Housing Minister Grant Shapps, tipped for promotion in a reshuffle, said on Friday that "all the options need to be considered while being mindful of our election manifesto".

And Mr Yeo, chairman of the Commons energy and climate change committee, said his long-held "environmental objections" to Heathrow expansion were "disappearing".

He told the Daily Telegraph that European Union carbon emissions caps would force airlines to use more environmentally friendly planes if they wanted to use new capacity at Heathrow.

And he added: "The prime minister must ask himself whether he is man or mouse.

"Does he want to be another Harold Macmillan, presiding over a dignified slide towards insignificance?

"Or is there somewhere inside his heart - an organ that still remains impenetrable to most Britons - a trace of Thatcher, determined to reverse the direction of our ship? Let's go for it."

He later told BBC Radio 4's The World at One that circumstances had changed since the coalition agreement and the prime minister faced a "moment of opportunity" to alter the government's position.

"It's a mark of mature and effective leadership for a government to be able to say 'look we made a commitment then. We now realise the situation has evolved in a pretty unhelpful way economically so we're going to take a different decision'," he said.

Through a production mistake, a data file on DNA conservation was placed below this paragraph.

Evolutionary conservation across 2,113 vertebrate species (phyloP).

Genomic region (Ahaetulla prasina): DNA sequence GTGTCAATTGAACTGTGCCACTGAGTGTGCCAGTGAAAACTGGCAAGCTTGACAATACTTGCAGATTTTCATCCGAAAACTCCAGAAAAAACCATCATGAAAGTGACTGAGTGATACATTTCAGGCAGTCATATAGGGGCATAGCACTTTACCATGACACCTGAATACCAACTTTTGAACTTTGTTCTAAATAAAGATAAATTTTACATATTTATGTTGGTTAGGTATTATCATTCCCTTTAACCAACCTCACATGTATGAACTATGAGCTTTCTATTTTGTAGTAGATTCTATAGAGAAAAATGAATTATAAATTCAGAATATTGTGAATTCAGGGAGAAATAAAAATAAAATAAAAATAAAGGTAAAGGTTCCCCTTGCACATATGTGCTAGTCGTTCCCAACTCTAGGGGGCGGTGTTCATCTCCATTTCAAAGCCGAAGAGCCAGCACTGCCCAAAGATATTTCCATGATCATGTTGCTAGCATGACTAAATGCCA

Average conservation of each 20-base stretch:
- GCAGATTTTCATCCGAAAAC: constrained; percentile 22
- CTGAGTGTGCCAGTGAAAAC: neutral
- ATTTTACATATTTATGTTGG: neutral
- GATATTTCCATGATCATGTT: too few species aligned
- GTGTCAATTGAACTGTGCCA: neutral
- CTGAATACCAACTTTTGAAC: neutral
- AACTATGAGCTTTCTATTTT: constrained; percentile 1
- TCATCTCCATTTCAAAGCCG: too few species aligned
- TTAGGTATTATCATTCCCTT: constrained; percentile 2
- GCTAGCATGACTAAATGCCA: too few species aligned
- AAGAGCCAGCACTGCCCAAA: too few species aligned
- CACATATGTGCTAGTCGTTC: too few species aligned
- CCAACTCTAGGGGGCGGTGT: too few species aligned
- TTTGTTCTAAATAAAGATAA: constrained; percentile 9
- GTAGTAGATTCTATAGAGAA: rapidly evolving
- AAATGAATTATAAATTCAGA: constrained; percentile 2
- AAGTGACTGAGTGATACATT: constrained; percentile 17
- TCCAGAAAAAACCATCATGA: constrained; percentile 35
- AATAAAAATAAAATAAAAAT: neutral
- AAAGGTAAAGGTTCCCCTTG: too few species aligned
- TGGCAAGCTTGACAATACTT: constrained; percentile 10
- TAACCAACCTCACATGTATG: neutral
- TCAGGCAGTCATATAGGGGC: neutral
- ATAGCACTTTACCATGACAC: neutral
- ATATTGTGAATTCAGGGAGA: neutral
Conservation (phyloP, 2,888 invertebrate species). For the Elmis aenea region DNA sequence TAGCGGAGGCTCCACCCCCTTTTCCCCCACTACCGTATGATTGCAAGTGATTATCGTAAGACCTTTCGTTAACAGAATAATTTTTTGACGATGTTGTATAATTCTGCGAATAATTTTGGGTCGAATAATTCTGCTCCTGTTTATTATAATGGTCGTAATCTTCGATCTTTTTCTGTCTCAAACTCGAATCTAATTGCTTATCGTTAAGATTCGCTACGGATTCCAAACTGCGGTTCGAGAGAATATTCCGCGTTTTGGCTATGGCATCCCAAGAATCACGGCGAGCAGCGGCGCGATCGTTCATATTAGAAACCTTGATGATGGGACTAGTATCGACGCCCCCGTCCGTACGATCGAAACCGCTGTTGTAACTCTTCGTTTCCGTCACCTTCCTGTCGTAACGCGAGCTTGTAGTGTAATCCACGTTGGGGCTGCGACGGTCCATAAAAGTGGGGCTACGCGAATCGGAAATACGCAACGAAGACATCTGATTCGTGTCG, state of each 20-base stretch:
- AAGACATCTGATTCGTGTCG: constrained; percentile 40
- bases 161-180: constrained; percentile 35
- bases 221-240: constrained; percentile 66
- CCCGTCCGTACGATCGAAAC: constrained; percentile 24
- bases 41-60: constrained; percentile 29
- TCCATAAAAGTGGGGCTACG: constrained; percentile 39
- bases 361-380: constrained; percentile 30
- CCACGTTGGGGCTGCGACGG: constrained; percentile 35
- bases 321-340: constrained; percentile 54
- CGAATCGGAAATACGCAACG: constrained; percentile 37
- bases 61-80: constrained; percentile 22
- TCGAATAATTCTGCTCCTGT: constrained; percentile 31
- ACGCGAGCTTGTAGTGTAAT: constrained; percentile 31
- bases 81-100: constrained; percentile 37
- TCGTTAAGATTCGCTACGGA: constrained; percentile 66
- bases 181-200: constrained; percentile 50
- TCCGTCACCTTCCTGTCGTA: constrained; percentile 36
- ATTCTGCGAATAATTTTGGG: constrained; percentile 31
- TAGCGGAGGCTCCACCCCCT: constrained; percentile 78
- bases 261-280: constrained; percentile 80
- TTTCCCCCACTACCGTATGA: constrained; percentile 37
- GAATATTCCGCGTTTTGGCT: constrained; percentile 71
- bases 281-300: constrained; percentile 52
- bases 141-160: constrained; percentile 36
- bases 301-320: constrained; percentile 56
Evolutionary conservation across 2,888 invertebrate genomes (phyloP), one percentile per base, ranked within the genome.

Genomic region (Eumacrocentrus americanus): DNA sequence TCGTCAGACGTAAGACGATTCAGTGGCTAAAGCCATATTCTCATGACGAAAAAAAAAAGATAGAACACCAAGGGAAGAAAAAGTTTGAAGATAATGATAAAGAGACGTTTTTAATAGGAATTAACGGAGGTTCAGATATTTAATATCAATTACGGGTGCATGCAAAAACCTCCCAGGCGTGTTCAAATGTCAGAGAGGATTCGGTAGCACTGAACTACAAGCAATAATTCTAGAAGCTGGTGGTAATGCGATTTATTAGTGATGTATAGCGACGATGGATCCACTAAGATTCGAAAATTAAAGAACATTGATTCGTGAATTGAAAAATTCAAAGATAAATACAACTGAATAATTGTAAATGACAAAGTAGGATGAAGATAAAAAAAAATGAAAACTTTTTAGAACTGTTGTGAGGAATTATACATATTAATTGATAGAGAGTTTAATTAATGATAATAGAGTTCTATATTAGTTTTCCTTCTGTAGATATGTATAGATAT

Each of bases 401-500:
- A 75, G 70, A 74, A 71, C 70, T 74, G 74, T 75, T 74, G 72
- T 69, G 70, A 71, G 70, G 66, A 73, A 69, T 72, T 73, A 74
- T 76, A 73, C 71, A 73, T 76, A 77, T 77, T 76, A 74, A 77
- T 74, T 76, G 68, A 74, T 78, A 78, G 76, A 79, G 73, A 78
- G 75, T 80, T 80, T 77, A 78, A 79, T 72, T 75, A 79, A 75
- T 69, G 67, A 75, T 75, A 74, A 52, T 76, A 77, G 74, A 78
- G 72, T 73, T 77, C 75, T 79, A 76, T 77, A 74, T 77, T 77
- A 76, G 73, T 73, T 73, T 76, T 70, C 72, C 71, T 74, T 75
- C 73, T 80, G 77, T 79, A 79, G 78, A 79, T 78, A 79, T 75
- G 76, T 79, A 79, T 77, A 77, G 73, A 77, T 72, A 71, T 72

'Totemic issue'

The coalition government scrapped Labour's plans for a third runway when it came to power, following widespread opposition from councils, residents and green groups.

Both Downing Street and Deputy Prime Minister Nick Clegg insisted on Tuesday that the government would stick to its pledge not to build a third runway.

The BBC's political editor Nick Robinson said the business community saw the future of Heathrow as a "totemic" issue regarding the government's ability to take long-term economic decisions.

But he said the prime minister would think long and hard before countenancing any change, mindful of his party's election promise and the damage that the U-turn over tuition fees did to the Lib Dems.

As the debate over Heathrow's future intensifies, Boris Johnson said it would be "totally wrong" for a new runway to be built there.

"I don't think Heathrow represents the answer and I think the prime minister understands that," he said, adding that the consultation must begin as soon as possible.

Labour also urged the government to move forward with the consultation.

"Political parties should work together to develop a sensible and sustainable alternative to the rejected Heathrow third runway and the unworkable fantasy Thames Estuary proposals," the party said.

Friends of the Earth said it welcomed the government's continued opposition to a third runway, but added there was no need for further airport expansion in the south east of any kind.

"Ministers should prioritise better public transport and encourage people to use trains instead of environment-wrecking short-haul flights," the group said.